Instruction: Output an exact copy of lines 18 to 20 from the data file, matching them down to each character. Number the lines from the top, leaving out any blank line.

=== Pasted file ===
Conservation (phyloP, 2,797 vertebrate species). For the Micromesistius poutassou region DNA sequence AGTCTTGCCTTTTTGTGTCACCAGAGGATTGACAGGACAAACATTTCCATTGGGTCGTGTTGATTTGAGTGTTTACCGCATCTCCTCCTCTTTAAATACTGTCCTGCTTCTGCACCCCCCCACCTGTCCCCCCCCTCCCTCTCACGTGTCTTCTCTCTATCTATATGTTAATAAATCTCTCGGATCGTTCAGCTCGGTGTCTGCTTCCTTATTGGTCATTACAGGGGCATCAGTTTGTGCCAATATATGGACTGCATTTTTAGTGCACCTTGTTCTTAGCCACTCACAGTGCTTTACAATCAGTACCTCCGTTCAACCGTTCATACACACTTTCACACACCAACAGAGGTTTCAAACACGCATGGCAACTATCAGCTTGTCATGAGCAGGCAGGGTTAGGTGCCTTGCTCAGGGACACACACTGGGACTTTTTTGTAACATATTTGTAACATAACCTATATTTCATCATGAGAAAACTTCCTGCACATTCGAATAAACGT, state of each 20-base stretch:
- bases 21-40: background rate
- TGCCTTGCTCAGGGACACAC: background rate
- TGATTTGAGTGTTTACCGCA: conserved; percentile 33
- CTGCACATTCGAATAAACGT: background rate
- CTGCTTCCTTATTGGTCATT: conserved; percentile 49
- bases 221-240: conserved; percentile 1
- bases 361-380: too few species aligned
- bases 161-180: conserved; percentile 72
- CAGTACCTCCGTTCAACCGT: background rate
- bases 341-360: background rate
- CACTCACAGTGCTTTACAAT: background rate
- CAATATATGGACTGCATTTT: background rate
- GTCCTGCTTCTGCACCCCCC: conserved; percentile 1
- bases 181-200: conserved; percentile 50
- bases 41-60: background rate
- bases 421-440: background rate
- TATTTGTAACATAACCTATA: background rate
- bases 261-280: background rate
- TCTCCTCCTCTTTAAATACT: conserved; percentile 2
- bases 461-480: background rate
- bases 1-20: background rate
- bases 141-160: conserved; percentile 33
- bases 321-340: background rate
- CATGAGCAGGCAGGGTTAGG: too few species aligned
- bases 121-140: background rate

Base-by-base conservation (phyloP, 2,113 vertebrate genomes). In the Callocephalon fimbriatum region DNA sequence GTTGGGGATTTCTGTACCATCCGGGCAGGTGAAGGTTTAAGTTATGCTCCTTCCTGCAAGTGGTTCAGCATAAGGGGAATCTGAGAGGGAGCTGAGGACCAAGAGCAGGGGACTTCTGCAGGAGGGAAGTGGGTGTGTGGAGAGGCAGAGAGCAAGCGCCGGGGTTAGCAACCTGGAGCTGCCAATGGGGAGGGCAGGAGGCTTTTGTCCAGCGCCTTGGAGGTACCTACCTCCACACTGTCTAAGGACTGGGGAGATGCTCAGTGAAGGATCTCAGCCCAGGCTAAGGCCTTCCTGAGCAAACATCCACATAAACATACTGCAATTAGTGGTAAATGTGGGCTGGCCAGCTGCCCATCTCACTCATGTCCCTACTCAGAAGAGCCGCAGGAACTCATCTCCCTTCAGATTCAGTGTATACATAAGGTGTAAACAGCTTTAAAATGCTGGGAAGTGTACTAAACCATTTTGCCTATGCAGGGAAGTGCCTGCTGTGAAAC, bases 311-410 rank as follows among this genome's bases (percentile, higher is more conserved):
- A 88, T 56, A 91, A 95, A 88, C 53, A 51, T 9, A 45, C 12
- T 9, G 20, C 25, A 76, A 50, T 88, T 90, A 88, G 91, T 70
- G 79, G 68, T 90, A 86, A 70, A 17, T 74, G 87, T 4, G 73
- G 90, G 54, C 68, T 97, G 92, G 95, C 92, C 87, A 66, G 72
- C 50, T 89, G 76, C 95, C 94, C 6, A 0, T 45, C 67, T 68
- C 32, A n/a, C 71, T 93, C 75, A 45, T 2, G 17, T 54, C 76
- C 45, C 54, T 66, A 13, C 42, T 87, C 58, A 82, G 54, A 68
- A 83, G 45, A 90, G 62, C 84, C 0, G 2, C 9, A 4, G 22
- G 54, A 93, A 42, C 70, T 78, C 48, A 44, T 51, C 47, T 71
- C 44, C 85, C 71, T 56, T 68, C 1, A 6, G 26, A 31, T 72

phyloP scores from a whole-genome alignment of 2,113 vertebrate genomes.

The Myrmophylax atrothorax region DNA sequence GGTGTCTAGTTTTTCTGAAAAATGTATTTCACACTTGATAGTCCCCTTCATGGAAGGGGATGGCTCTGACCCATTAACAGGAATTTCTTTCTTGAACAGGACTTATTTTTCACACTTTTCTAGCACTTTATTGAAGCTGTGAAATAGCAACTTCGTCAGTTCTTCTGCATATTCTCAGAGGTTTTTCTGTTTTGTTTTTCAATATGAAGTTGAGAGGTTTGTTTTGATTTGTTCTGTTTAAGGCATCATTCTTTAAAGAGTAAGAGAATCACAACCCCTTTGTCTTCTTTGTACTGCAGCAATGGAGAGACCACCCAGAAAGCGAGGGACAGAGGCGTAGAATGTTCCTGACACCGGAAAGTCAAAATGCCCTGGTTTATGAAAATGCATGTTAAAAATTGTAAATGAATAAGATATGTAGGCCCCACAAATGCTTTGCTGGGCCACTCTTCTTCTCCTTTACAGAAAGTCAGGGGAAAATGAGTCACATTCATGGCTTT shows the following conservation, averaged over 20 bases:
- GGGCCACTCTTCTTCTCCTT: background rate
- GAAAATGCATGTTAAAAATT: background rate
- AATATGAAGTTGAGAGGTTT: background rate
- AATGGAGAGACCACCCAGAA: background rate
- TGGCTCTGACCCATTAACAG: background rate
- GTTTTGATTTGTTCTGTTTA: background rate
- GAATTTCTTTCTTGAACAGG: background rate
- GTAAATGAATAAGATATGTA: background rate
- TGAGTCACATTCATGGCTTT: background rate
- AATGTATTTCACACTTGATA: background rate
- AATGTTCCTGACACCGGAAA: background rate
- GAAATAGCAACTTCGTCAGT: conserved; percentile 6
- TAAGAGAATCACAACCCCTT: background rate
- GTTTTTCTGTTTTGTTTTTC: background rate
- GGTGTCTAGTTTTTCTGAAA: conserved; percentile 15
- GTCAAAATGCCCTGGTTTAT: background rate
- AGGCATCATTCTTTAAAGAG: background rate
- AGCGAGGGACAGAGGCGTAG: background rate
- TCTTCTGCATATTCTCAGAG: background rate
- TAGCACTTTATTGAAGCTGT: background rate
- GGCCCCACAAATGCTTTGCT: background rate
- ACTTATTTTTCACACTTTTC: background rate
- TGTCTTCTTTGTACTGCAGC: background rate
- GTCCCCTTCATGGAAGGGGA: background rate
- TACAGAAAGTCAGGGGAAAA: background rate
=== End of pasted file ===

- TATTTGTAACATAACCTATA: background rate
- bases 261-280: background rate
- TCTCCTCCTCTTTAAATACT: conserved; percentile 2